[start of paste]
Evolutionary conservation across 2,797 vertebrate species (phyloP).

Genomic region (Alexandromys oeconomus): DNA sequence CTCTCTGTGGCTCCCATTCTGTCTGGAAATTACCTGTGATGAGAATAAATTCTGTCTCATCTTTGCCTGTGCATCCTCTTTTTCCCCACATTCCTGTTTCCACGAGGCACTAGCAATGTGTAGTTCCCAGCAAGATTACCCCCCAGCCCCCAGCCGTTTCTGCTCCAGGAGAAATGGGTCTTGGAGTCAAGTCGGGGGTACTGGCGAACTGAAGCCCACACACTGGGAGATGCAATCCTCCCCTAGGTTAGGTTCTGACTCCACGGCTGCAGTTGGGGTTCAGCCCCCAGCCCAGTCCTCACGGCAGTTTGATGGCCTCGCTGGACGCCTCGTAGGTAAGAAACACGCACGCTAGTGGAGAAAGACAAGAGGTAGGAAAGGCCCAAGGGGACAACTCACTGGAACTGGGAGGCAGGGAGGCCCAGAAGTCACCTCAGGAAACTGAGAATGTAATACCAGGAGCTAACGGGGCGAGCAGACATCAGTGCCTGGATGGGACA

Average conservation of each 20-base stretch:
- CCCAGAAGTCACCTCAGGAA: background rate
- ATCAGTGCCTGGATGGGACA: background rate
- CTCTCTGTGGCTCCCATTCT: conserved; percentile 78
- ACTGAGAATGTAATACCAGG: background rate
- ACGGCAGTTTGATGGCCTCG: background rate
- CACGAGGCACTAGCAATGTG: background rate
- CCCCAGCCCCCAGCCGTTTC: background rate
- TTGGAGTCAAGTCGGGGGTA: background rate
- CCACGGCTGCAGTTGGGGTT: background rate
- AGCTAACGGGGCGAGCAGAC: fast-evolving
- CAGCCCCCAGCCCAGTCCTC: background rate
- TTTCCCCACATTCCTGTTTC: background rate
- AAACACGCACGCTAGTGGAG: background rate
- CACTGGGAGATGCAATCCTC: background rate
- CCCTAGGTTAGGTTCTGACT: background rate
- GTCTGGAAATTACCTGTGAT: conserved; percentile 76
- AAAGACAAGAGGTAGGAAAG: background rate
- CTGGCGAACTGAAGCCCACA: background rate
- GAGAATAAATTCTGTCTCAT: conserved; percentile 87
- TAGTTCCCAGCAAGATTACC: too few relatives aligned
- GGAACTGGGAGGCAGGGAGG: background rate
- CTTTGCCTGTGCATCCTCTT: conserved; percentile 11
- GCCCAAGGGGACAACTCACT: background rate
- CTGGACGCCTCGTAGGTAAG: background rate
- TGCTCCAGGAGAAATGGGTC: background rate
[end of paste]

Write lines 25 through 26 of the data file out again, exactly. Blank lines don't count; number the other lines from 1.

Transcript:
- CTTTGCCTGTGCATCCTCTT: conserved; percentile 11
- GCCCAAGGGGACAACTCACT: background rate